* * * * *

What to make of this?

Pool’s arguments stem from a presumption that a person out on bail is more like a pre-arrest suspect. Judge Hollows’ decision stems from the opposite conclusion, that a person out on bail is more like a person on post-conviction supervised release. Any arguments before the 9th Circuit will have to focus on which it is, and we are inclined to believe that the Circuit will side with Judge Hollows here.

Central to the distinction is the fact that there has already been a judicial determination here, separating the defendant from the class of unarrested individuals. Either a judge or a jury has found that it is more likely than not that a federal felony was committed, and that this person did it. Once that has happened, a person’s rights are substantially changed. Society has an interest in ensuring that they come back to court to be judged. Society has an interest in ensuring that they don’t cause more harm in the meantime. These interests outweigh a defendant’s interests in liberty and property, to varying degree depending on the individual. That’s why we have bail and bail conditions.

What is odd, however, is that Congress made DNA sampling a mandatory bail condition, when it has nothing to do with pre-trial release.

Judge Hollows correctly points out that, conceptually, DNA sampling is no more invasive than fingerprinting, and is used for the same purposes. It’s a booking procedure, not a release consideration. Congress could just as easily have made DNA sampling a mandatory part of post-arrest processing, along with the mug shot and fingerprints. It would have been just as constitutionally sound.

By calling it something that it’s not, Congress subjected DNA sampling to this exact challenge.

Now, the ACLU differs with us, and calls the ruling “an incredible threat to civil liberties.”

“We think this ruling is incorrect,” ACLU attorney Michael Risher told reporters. “It ignores the presumption of innocence and it does not pay enough attention to the protections of the Fourth Amendment.” He also opined that police now have an incentive to make pretext arrests, just to get people’s DNA to help them solve crimes. How this changes things from the already-existing incentive to make pretext arrests to get fingerprints is unclear to this defense attorney. And anyway, police don’t need to arrest someone to get DNA or fingerprints — they can be collected by pretext in any number of ways, without a warrant, and often are.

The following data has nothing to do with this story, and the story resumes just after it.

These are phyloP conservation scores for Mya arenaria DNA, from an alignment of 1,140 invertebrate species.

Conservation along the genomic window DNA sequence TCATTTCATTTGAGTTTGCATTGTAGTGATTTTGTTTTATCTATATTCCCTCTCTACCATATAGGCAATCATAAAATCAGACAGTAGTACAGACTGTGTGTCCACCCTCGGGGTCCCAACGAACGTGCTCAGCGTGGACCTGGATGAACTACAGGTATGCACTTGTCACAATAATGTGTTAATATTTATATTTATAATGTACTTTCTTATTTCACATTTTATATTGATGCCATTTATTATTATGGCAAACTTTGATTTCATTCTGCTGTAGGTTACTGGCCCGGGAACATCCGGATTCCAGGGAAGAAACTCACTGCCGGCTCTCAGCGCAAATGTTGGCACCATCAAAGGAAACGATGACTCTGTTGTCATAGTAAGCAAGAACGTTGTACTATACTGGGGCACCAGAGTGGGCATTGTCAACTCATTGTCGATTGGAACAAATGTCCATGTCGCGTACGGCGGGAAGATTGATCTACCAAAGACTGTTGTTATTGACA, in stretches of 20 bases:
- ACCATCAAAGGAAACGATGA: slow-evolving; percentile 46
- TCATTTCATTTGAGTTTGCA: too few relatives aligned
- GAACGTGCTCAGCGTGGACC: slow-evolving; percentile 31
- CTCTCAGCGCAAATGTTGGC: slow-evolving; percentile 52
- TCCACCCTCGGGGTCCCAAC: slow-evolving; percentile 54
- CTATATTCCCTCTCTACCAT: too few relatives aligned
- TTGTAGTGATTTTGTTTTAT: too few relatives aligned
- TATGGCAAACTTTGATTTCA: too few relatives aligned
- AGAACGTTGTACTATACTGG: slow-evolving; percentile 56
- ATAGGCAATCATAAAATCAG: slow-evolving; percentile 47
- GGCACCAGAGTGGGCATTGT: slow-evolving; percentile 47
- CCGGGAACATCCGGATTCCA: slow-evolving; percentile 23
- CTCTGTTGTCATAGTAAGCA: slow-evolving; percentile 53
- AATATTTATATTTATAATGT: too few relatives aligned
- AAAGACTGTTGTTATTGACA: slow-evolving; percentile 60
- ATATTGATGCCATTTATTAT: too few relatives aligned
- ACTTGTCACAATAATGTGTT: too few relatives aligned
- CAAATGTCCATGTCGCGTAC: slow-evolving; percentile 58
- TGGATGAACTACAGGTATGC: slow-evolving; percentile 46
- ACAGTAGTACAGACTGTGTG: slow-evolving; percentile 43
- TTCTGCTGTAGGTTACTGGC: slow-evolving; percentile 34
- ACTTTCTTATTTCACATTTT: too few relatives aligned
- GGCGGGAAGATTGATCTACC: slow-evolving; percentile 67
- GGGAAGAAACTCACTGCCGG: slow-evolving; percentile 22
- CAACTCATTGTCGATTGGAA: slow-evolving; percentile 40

With respect to the Fourth Amendment, what is clear here is that this is not a search for evidence. The crime has already been charged. It’s very clearly an administrative tool for establishing the identity of the defendant. Evidentiary consequences are merely hypothetical, if the person should somehow commit a violent crime in the future and leave behind DNA that gets compared to the database. That’s no different from mug shots, and unlike mug shots (where the chances of a false positive are unreasonably and embarrassingly high, given their variety and the innate unreliability of eyewitness recognition) DNA has an insignificant risk of identifying the wrong person. Mug shots aren’t a Fourth Amendment issue, neither are fingerprints, and neither is DNA, really.

* * * * *

One issue, however, is when the DNA is being taken for the purpose of gathering evidence, in the investigation of a crime.

That’s not the case here, and it’s sort of off point, but should a warrant even be involved then?

Well, isn’t it a Fifth Amendment violation then? You’re making someone incriminate himself against his will, right?

Wrong. Self-incrimination doesn’t enter into it, because what’s important there, the underlying policy of the right, is that we don’t want the government overriding people’s free will, and making them convict themselves out of their own mouths. We don’t want another Star Chamber. We don’t want the government using its overwhelming power to extort unwilling confessions, whether by thumbscrews, lead pipes, or simple custodial interrogation.

But taking blood samples has been held not to involve the right against compelled self-incrimination. Nobody’s being forced to say “I did it.” All they are being forced to do is provide physical evidence. There is no free will involved in the creation of that physical evidence — it exists whether the person wants to hand it over or not — but there is free will involved in the creation of confessions and incriminating statements.

But that brings us back to the Fourth Amendment. If someone is being compelled to give a swab or blood sample, then the government is seizing pre-existing evidence just as if they were seizing drugs from someone’s home. So shouldn’t a warrant be required after all?

Yes it should. But that’s only when the evidence is being sought as evidence. Constitutional rights really do depend on what’s going on. An administrative requirement is not the same thing as a criminal investigation. A DNA sample for administrative ID purposes is not the same thing as one taken to identify a potential suspect.

That’s the big difference here. And even given the 9th Circuit’s pro-defendant tendencies from time to time, we have a hard time predicting anything but an affirmation of Judge Hollows’ decision when this comes up on appeal.